We will help to supply small, local, educationally-based food pantries that serve the needs of thousands of families per year.

The realities of the Fall are just that…realities. Together, we as a community who strive for, and work towards the return to God’s Kingdom will do so, in part, but giving back was taken away at the Fall: dignity and sustenance.

This is an on-going project under the umbrella of our Service Ministry Team, and supported by our Men’s and Women’s Ministry Teams.

For questions, call Kathy Shand or Ann Sasich. 

Fr. Anthony Savas

Remember to participate in this year’s Lenten Challenge and pick up your free copy of “Toolkit for Spiritual Growth” at the St. Anna Bookstore. Gain insight into the spiritual principles of Prayer, Fasting and Almsgiving. Follow the five-week Study Guide and enhance your experience with the following link:


Weekly Bulletin for March 14, 2021

Weekly Bulletin for March 14, 2021 Lenten Schedule 2021St. Anna Bookstore Lent and Pascha Resources St. Anna Bookstore Blessings BagsSt. Anna Food Support Program

Pastoral Letters

Pastoral Message March 7, 2021

Dear Brothers and Sisters in Christ,

I pray you are enjoying what has been a most lovely, sunny and warm day today. Next Sunday evening, we will begin our Lenten Journey with the Sunday Great Vespers of Forgiveness. Within that service, Great Lent will begin and the entire tone and meter of the Church will set our hearts, minds, bodies and souls on a path toward enlightenment, discipline, prayer and connection – connection to God, connection to each other and a connection to the Cross.

In order to enhance your Lenten efforts, I wish to invite you and your families to another Lenten Challenge; similarly to what we did two years ago. Through our St. Anna Altar Fund, we have purchased enough copies of Fr. Evan Armatas’ book, “Toolkit for Spiritual Growth – A Practical Guide to Prayer, Fasting and Almsgiving” for our entire parish.

Unlike last time, when I asked you to purchase “Tending the Garden of our Hearts,” a copy of this book will be waiting for you, as Stewards of St. Anna, beginning next Sunday. We will be distributing them from the St. Anna Book Store. This simple, yet inspirational guide will walk you through the primary pillars of Lent; prayer, fasting, and almsgiving, and hopefully inspire you to incorporate a newly-discovered awareness and inspiration that will transform your every day living. 

The author has graciously written a brief introduction to the book specifically for our parish and offers his encouragement and support of our efforts to grow in Christ through Lenten praxis.

I will also be including information on Ancient Faith Publishing’s Five-Week Study Guide to the book. This will help you as individuals and as families to generate discussions and learn together.

We started a tradition of these Lenten Family Challenges, and I am grateful to continue this practice, as it was enthusiastically received. I still hear of people discussing the lingering and positive effects it had on families.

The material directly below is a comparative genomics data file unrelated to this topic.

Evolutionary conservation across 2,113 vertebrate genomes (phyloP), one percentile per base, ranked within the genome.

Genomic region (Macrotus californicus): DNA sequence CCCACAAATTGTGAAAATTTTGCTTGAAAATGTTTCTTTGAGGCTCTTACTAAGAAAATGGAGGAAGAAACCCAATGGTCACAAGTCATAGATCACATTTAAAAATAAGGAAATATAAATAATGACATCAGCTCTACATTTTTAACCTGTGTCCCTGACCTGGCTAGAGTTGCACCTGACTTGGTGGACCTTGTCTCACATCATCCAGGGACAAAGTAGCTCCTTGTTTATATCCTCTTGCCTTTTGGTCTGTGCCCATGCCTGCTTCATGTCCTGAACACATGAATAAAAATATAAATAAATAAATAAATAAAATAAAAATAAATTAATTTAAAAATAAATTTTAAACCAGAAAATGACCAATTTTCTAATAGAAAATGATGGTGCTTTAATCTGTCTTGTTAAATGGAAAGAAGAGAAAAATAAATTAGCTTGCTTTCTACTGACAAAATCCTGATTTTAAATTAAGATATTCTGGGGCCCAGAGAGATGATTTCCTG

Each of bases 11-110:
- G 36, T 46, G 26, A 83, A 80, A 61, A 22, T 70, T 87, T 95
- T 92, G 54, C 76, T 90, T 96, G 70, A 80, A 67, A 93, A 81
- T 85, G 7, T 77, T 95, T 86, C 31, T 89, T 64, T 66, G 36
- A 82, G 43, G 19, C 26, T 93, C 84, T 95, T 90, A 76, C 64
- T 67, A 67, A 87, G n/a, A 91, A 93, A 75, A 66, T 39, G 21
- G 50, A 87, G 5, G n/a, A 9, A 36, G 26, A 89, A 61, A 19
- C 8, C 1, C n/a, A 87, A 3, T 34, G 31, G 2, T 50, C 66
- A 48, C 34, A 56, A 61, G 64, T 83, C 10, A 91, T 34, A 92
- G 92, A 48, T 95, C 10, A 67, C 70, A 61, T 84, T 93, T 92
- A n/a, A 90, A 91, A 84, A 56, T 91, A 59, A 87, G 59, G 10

So, remember, if you are a Steward of St. Anna Greek Orthodox Church, please come by during services and pick up your free copy at the Bookstore.

Why are we not mailing these to every household in the parish? Well, postage is an obvious answer. The not-so-obvious answer is, quite frankly, that it’s time I start actively inviting you to church once again. 

Great Lent is the perfect opportunity to test these waters. There are many, many services available to you throughout the week. Literally every day but Thursday, there is at least one service taking place LIVE at the church. Please, re-introduce yourselves to an active, Orthodox Christian life of liturgical participation. We were shocked and disappointed when our worship was taken from us. Let’s now answer that pain and frustration with a joyful return.

No, the pandemic is not over. We are not out of danger and we must remain vigilant and aware. But our dedication to safety, the expansion of vaccinations in the state, and our continued awareness of local, governmental standards is at the point where we need to start thinking about our plans to return to a vibrant worshipping community. 

Masks are still obviously required. We are still unable to offer hospitality of food and beverage fellowship. The choir is still unable to chant and participate. There are still reminders that things are different and require our attention, sacrifice and patience. That said, your church is waiting for a full and vibrant effort on all our part in anticipation of Holy Week and Pascha.

I am so very excited to see you all, pray together and celebrate our love for Christ with a unified voice. 
Come, get your book. Sit with your family, or dedicate time with yourself, to learn, grow, stretch and flourish in your Faith.

May our Loving Lord guide your every step and effort in the coming weeks.

With Much Love in Christ,

Fr. Anthony Savas


Weekly Bulletin for March 7, 2021

Weekly Bulletin for March 7, 2021 Lenten Schedule 2021